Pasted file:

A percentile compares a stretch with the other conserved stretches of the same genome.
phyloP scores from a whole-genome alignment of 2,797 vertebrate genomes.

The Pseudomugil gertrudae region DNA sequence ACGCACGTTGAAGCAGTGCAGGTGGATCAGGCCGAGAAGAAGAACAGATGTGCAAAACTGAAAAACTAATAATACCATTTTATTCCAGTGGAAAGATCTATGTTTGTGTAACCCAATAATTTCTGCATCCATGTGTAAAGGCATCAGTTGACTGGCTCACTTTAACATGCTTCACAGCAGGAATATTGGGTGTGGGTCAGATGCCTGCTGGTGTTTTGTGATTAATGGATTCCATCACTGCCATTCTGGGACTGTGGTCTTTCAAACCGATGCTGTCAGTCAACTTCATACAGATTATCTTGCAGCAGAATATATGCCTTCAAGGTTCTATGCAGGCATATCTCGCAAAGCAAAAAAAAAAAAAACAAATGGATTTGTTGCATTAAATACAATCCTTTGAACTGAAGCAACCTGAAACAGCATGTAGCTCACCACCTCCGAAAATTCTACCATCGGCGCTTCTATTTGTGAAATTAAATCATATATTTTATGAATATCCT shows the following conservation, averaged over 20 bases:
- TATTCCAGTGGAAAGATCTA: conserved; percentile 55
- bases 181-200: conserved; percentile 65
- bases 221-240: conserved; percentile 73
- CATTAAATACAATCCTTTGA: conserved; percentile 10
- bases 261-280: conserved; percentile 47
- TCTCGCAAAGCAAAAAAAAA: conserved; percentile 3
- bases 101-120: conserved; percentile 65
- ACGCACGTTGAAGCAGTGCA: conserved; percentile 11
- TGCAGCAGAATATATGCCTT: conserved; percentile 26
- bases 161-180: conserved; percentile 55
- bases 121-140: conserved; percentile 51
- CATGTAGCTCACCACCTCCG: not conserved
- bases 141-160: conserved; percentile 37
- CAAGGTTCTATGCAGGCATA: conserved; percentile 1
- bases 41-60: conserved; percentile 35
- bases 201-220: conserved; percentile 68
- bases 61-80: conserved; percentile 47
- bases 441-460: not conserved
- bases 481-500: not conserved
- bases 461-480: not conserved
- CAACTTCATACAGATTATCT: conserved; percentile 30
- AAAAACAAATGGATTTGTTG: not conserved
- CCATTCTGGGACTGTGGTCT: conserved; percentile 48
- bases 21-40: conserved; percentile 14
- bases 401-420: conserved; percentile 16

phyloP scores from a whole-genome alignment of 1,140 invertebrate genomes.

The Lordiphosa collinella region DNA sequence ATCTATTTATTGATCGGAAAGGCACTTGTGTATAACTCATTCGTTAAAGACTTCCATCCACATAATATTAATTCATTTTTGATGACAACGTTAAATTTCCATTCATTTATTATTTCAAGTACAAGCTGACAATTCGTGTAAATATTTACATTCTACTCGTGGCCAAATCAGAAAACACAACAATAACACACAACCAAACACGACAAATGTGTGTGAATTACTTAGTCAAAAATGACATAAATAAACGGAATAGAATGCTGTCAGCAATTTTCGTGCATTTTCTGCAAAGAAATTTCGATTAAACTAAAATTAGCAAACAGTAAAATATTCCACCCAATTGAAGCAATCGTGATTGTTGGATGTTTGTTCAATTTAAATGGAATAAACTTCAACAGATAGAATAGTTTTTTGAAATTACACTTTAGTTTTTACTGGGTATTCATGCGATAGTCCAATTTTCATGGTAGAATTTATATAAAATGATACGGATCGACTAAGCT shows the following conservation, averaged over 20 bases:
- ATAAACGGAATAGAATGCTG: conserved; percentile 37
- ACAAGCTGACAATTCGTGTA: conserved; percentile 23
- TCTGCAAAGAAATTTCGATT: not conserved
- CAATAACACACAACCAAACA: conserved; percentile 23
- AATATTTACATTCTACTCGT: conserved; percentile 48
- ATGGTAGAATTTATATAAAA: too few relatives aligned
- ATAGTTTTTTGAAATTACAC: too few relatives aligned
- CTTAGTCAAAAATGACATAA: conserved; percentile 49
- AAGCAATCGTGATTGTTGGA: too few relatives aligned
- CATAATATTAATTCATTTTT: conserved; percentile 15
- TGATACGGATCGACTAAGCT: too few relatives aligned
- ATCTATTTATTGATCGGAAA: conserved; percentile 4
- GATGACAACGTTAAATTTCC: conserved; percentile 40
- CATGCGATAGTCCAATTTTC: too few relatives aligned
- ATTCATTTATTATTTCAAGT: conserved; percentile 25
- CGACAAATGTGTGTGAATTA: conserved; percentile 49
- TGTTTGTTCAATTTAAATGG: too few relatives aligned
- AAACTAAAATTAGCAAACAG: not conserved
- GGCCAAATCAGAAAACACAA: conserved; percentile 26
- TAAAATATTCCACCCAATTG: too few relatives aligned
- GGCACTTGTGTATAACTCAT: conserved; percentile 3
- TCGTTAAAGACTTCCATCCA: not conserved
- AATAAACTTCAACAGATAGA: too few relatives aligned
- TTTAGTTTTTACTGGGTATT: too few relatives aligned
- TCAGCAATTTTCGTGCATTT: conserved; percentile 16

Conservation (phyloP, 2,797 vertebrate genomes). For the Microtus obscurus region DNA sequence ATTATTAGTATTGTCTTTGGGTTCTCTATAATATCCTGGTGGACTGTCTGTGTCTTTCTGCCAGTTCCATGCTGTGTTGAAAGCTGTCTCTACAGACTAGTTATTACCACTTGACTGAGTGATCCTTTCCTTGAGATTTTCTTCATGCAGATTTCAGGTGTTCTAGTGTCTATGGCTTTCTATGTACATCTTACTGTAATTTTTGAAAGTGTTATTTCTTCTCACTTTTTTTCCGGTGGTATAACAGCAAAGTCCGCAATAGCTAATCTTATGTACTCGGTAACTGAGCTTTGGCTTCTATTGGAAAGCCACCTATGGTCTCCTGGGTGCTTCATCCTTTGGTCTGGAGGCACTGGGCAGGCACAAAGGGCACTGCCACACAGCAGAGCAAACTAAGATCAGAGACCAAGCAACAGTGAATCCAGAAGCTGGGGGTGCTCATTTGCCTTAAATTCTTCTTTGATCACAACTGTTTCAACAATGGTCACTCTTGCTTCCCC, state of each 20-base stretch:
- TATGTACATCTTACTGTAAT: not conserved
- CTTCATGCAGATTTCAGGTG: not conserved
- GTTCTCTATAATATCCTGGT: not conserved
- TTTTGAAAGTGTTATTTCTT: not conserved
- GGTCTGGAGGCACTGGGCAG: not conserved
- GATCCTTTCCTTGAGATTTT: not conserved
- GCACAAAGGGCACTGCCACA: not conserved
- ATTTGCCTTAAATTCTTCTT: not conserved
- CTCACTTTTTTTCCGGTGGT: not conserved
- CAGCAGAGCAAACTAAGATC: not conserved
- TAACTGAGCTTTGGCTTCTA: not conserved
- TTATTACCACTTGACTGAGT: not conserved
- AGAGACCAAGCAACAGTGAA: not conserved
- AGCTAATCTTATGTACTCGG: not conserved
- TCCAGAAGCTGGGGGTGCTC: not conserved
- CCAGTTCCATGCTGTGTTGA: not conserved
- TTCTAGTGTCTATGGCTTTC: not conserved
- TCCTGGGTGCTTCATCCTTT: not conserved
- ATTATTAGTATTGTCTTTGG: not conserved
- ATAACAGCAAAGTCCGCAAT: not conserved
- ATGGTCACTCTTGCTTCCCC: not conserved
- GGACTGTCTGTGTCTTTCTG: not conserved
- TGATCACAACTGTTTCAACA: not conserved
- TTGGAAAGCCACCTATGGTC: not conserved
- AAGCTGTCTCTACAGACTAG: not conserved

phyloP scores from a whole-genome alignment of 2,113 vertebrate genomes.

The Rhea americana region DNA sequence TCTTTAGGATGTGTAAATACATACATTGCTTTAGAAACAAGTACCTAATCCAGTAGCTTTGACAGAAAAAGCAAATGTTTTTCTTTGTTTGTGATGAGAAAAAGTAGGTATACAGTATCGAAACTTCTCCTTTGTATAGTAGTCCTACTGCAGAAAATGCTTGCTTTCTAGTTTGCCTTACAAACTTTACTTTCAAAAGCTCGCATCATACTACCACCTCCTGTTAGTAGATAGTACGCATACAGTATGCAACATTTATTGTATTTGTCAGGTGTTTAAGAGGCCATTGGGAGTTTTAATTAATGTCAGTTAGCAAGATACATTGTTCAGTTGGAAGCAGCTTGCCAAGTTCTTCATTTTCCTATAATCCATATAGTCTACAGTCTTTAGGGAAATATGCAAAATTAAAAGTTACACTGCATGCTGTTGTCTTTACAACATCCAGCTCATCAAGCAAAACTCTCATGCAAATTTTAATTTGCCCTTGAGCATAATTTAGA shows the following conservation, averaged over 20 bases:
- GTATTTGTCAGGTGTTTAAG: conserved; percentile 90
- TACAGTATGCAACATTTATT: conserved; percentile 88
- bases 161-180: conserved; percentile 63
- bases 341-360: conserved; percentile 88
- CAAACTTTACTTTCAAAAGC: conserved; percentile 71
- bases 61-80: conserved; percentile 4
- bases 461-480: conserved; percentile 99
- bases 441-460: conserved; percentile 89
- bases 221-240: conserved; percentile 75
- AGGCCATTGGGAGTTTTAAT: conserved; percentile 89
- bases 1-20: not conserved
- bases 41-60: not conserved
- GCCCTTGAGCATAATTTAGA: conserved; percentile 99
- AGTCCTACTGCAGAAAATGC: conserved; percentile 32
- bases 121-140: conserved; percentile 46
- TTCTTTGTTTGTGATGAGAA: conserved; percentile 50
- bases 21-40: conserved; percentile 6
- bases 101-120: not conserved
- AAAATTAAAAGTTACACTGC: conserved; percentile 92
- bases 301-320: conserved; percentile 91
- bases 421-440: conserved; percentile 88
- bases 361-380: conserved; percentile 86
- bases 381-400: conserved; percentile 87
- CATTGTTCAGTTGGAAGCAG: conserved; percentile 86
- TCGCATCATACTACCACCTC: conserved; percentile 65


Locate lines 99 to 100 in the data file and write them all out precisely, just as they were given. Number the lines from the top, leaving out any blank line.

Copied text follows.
- TTCTTTGTTTGTGATGAGAA: conserved; percentile 50
- bases 21-40: conserved; percentile 6